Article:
Lydia Gifford, review by Siofra McSherry
Invited by head of collections Vincent Honoré, Lydia Gifford’s commission for the David Roberts Art Foundation develops a curatorial dialogue begun in Grenoble, when she contributed to Honoré‘s 2011 show of ‘works in paint’, Tableaux, at Magasin. That exhibition posed loud and probing questions about the nature of painting, its prerogatives and support mediums, questions which develop subtly in this solo installation of large, quiet, mostly white paintings in a large, quiet, mostly white space. Midday is a still point at the heart of a buzzing and continuing conversation. The curators posed Gifford all the questions found in Henri Michaux’s Miserable Miracle, an account of the poet’s mostly unpleasant experiences with the drug mescaline, which ‘diminishes the imagination. It castrates, desensualizes the image’. Reproduced in the exhibition catalogue, they invoke startling imagery such as ‘the webs of spiders that have been induced to take the urine of schizophrenics’, imagery that is hard to reconcile with the meditative expanses of Gifford’s canvases. In addition, the artist has been in dialogue with improvisatory musicians John Coxon, Evan Parker and Toma Gouband, who will perform their response to the installation during a scheduled event at the gallery.
Unsurprisingly, given the hum of ideas and dialogue that surrounds the work, their scope is ambitious. The ground floor of the gallery is populated by roughly carpentered canvases that approximately match Gifford’s reach in height and width. That is important, she says, so she can feel a personal connection with them despite their size. There is a tension between their monumental potential - they are after all very large - and the apparent refusal of the artist to allow them to become so. She maintains the ability to lift and manipulate them herself, just about, and they lean a little too casually and appear a little too fragile to be monuments. One piece is tenuously held together by daubed clay - Gifford hopes it will hold for the length of the exhibition, but appears both resigned and curious about the possibility that it won’t. The relative enormity of the paintings, especially in regard to Gifford’s previous work, is down, she suggests, to the need to cast the net as widely as she can, allowing as much as possible to take place within them. Anything that was there before, the lettering on old wooden signage or the curvature in a centuries-old floorboard from an old barn near her family home, is muted, painted over and over in order to neutralise the weight of any single signifier.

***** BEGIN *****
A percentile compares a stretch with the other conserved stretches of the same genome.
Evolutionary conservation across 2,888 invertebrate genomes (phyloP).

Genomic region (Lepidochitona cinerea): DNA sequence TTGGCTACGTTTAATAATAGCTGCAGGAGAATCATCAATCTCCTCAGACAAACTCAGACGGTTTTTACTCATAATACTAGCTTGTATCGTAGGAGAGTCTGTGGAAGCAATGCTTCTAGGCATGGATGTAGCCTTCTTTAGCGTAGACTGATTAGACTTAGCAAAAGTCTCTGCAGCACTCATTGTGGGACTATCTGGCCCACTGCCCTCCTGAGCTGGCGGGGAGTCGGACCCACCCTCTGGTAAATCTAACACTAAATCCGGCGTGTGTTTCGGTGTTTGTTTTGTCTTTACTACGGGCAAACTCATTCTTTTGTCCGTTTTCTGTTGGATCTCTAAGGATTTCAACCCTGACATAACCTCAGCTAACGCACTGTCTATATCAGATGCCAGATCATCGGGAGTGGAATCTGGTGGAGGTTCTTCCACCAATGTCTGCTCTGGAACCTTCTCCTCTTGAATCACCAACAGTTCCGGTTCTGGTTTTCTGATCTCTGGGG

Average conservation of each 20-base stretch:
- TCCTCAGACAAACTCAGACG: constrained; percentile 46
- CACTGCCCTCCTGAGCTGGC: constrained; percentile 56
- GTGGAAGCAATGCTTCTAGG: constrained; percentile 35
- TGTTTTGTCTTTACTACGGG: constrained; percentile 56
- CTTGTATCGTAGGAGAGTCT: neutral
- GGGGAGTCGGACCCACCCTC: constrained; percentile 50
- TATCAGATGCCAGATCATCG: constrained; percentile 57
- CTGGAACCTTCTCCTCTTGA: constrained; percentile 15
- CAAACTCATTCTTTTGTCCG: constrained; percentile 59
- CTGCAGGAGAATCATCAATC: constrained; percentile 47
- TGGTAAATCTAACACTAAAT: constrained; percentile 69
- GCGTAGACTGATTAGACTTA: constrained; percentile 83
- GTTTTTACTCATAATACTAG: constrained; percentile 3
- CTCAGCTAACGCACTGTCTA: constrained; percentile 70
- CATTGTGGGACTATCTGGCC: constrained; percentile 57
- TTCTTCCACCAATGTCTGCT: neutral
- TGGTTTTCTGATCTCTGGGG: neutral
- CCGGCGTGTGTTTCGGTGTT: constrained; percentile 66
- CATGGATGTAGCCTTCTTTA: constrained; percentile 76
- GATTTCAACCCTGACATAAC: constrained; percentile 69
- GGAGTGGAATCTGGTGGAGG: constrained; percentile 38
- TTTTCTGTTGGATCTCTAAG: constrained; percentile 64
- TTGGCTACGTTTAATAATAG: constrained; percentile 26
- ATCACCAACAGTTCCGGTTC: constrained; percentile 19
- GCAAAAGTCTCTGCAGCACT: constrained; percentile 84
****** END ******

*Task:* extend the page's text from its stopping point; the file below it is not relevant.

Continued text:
These works are not windows. They invite the viewer to stay and sink into their broad, pale landscapes, but they do not allow themselves to be seen through. Depth is wrestled from pigment that has been layered and relayered, daubed and recoloured. Pigment itself becomes the subject of the basement installation, in which old warped planks supported on home-made breezeblocks engender an anarchic desire to dance on them. They are covered in thick coating of fine ash, donated by friends from the sieved remains of many wood fires. The colour is indescribable, between violet and taupe, and shifts dramatically throughout the changing day. Midday reflects Gifford’s awareness of temporality, fragility, and shift, but also the possibility of standing, at least for an instant, still.